When Teachers are Healthy Students do Better
by Les C. Meyer
From the boardroom to the classroom, Metro Nashville Public Schools (MNPS) have learned and implemented game-changing lessons about how teacher health affects their attendance, morale and performance evaluations. Perhaps even more noteworthy is the correlation of teachers health to student achievement as measured by their standardized American College Test (ACT) scores. However, it wasn’t easy realizing these key objectives over the past decade—a feat so challenging and impressive that it commanded national attention from the national non-profit, the Integrated Benefits Institute.
Implementation of a bold approach involving five on-site clinics and a value-based benefits plan design removing barriers to care coincided with a number of challenging developments. To wit: the Great Recession, budgetary restrictions, a large uptick in catastrophic claims and political infighting within local government about the approach being taken.
Like other urban school districts across the United States, MNPS has struggled with teacher turnover. However, it has seen lower turnover associated with instructors who use the on-site clinics and other primary care options available.
Problems in the Classroom
Employee demographics illustrate the challenges MNPS has attempted to overcome. Of 10,800 employees in the school district, 6,000 are teachers and predominantly female, with an average age of 42. There are 9,200 active and retired teachers within the MNPS who are independently managed from other Nashville government employees.
In 2011, the burden of the school district’s health care and disability costs reached $189.2 million. That amounted to 24 percent of the MNPS operating budget or $2,629 per student. But the die was cast two years earlier when MNPS clinics opened to better manage these costs and reverse the effect of poor teacher health on students.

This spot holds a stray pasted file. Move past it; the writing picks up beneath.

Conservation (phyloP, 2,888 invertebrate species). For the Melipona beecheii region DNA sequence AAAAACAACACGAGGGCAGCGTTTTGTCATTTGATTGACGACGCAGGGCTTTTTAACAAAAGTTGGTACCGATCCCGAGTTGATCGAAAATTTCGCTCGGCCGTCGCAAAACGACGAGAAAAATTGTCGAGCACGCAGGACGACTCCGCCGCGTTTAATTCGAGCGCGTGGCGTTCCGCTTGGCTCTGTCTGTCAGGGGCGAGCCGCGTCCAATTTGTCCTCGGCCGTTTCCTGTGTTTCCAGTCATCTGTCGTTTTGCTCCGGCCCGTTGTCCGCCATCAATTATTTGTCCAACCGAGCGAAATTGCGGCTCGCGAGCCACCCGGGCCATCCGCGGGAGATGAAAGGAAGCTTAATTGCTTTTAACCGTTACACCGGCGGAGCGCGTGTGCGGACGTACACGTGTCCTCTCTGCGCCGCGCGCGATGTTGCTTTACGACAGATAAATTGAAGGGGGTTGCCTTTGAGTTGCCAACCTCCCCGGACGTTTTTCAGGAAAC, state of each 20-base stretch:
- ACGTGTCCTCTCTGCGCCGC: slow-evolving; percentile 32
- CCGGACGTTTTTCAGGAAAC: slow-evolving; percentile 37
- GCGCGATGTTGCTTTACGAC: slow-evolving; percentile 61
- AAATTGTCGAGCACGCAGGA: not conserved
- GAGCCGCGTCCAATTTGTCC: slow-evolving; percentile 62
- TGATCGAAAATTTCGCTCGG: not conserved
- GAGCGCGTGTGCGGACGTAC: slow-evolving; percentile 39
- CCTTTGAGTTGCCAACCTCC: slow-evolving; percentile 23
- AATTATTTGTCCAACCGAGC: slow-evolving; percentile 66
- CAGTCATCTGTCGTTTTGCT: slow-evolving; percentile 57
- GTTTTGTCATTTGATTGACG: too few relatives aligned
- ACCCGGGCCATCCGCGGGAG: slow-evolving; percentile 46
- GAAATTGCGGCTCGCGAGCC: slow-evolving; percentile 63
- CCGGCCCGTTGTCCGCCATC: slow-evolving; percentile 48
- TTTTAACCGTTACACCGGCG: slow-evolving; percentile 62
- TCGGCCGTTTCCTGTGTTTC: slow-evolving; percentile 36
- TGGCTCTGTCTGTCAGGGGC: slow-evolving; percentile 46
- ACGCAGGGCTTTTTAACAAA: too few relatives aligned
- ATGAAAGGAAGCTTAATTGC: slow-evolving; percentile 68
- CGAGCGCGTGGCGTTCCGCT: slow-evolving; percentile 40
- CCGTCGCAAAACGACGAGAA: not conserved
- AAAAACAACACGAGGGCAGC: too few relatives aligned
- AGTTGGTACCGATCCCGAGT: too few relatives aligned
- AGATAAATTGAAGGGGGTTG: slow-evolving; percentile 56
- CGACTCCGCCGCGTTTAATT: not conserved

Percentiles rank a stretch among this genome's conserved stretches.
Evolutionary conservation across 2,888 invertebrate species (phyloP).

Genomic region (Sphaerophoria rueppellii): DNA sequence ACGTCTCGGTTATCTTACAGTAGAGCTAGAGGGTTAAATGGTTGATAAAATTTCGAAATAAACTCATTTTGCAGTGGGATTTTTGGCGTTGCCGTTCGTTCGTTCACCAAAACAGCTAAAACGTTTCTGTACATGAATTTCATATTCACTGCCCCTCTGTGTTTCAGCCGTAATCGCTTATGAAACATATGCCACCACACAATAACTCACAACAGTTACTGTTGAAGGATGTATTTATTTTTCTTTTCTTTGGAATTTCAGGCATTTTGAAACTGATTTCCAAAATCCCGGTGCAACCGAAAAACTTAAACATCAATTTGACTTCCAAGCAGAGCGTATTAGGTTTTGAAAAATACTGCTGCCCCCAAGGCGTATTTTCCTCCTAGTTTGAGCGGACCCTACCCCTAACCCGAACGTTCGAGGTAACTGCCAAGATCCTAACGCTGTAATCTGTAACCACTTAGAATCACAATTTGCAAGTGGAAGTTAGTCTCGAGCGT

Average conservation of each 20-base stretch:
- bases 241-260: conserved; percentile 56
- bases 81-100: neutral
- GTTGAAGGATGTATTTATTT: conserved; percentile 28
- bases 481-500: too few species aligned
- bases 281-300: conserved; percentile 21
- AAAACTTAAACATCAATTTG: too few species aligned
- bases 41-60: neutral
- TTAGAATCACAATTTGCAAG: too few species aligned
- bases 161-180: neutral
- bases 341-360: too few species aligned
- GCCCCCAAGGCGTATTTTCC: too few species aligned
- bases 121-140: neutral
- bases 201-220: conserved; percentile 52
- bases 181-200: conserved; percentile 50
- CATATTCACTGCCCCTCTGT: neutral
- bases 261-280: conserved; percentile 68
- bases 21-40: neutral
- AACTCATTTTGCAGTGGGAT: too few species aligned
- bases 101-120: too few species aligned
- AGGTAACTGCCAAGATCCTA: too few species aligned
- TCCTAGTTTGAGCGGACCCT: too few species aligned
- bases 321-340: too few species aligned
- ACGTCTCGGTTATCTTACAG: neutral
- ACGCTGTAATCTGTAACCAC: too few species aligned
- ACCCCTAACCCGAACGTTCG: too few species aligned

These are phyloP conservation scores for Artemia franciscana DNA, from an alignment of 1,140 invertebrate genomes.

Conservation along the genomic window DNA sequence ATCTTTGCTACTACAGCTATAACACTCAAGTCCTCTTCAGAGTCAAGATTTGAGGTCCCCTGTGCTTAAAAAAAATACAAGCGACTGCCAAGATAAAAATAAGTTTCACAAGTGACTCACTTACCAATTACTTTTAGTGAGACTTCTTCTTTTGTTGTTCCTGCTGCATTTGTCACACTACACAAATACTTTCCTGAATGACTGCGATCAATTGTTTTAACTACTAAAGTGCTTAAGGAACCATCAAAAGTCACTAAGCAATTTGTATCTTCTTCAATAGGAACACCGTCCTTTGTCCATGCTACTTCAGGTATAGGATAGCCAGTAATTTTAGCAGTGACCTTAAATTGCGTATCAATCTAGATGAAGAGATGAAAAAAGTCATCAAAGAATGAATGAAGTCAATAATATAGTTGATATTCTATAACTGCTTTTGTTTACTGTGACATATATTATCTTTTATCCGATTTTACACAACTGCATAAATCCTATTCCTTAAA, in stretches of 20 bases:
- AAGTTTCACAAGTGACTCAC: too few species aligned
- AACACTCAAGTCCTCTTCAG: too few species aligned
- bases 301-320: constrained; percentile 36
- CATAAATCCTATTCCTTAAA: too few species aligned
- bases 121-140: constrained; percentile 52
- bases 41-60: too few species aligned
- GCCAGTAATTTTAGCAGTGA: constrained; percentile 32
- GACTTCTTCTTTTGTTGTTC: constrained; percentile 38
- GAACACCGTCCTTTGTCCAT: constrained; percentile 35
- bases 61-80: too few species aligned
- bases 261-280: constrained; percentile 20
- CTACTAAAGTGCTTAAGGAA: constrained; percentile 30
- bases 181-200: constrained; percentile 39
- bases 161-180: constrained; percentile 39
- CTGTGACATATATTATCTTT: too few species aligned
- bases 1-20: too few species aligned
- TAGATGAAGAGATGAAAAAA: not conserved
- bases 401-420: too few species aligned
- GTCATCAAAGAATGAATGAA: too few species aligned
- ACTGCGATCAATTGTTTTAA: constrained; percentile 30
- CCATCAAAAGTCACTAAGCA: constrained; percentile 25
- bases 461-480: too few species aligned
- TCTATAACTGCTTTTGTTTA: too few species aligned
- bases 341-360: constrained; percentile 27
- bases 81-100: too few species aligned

Research has shown “significant reductions in student achievement if a teacher is out of the classroom for more than 10 days in a year.”1 The trouble was that MNPS teachers were on average using all 10 sick days allotted each year. Students have difficulty focusing on their studies when a substitute teacher is in the classroom.
In attempting to determine whether sick teachers were making schools bad or bad schools were making teachers sick, MNPS concluded that there was truth to both scenarios. The poorest-performing schools bred highly stressful environments where teachers ended up working more hours than their counterparts at better schools.
While MNPS suspects that the most stressed teachers missed three-and-a-half more days than their less-stressed peers and were more prone to turnover, which averaged 10 percent to 13 percent each year, it hasn’t yet been able to validate this hypothesis. In a typical year, 50 percent of those who leave MNPS are leaving before their third anniversary. These are MNPS’s youngest teachers. There is a concerted effort to increase retention among younger instructors and save on the cost of training new hires. MNPS also has found that teacher attendance at tougher schools is actually better presumably because they’re younger and cannot afford to be off work due to the workload pressures. These same teachers report the highest estimated number of hours worked outside the classroom as indicated on their health risk assessments.
When the clinics opened in 2009, the economy was in a tailspin just as MNPS earned lower revenue and catastrophic claims spiked the medical trend, which was running at about eight percent. In reviewing the impact of primary care on medical costs, MNPS observed 20 percent annual increases in cost for employees who did not have a primary care physician (PCP), suggesting that there were undiagnosed and untreated diseases in this population. This precipitated an aggressive outreach program to introduce members who did not see the same doctor on a regular basis—these are known as medically homeless—to MNPS’s on-site clinics.